Muscle hypertrophy is the ultimate goal of every bodybuilder out there. It’s a commonly accepted truth that the rood to hypertrophy, most often than not, leads through the gym and it takes hours upon hours of heavy iron lifting. Although this method has been proven to yield fantastic results, it’s certainly not the only road to hypertrophy.
What we are writing about is not something new and unheard. This is not some miracle muscle building program, nor it’s some instantaneous pill that pumps you up over the night. In fact, it’s a method as old as fitness itself – if not older, and it’s called stretching.
Yes, it’s a simple and seemingly effortless technique used by people in yoga classes, and often scorned and neglected by bodybuilders. Yet, you might be surprised that stretching can greatly help your muscle growth. Of course, there can be no substitute for hard training and proper dieting, and they should always remain at the top of your list.
However, stretching comes in really handy for relaxing our muscles during the recovery period, and make muscle growth much easier. Naturally, in order to reap the full benefits and avoid injuries, you must first learn how to stretch properly, and when to do it.
The Basics of Muscle Stretching
First and foremost, you should never start stretching before you properly warm up your body. Stretching your muscles when they are cold, increases the chances of getting a serious injury resulting from muscle tears and ripped tendons. Warm up your muscles with some cardio and get some blood flowing into them before you start stretching.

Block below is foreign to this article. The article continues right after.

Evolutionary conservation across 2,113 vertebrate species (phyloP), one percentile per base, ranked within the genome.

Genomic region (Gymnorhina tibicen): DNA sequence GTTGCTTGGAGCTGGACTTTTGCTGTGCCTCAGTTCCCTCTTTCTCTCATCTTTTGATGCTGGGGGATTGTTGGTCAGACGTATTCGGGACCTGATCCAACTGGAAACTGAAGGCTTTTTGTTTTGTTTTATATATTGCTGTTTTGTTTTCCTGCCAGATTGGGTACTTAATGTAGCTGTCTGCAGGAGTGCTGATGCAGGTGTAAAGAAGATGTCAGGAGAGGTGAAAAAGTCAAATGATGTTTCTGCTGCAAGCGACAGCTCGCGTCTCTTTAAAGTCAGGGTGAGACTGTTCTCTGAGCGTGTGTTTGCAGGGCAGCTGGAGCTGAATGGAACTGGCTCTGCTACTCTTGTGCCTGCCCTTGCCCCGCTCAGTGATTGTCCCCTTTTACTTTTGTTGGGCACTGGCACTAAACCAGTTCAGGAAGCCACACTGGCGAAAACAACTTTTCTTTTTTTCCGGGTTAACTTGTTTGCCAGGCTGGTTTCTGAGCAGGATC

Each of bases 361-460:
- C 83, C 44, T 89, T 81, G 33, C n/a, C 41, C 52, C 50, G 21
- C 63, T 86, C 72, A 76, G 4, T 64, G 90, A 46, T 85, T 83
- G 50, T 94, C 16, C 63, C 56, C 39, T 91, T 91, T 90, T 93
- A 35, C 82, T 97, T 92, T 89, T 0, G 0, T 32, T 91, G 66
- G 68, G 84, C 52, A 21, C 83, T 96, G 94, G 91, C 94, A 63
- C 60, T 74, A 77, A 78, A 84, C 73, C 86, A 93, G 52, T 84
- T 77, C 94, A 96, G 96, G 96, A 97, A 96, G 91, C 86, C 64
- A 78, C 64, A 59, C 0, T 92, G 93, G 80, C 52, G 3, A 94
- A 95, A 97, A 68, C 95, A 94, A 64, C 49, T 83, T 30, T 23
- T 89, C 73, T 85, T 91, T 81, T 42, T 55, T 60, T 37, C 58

Of course, that only covers the first step. Stretching during weight training is not as simple as that, and if done improperly it can inflict damage to the targeted muscle group. Hence, avoid stretching the active muscles. If soreness and pain set in your targeted muscles, it would be much better to apply light massage between sets and not to stretch them.
Stretching During the Workout
The negative effect of stretching the muscle group targeted with the workout goes beyond the obvious risk of injury. It can also weaken your muscle making it unable to perform the lifts.
So, if stretching the targeted muscle is not advisable, then how does stretching help muscle growth? What you want to do is to stretch the antagonist muscles instead. The antagonist muscle group is actually the opposite group of muscles to your working group.
For example, you’d want to stretch your lats when working the chest muscles, or the hamstrings when you’re working the quads. If the worked muscle is the biceps, the antagonist will be the triceps.
This will increase the recovery of the targeted muscle during the workout. Stretching the antagonist muscles between the sets will not only relieve some of the tension of the targeted muscle, but it will also increase their strength for the next lift.
Timing your Stretch
We’ve already established that you stretching the muscles when cold can result in injury. And that stretching the muscles during the lift can reduce their strength. All that remains is that the best way to utilize stretching to trigger muscle hypertrophy and help the recovery period is after training. This way you eliminate all the risk and you make sure that you rip all the benefits.
You can even use some light weights to increase the effects of stretching. Hold, for example, the bottom position of a dumbbell flight with light weight to provide thorough stretch of your chest muscles.
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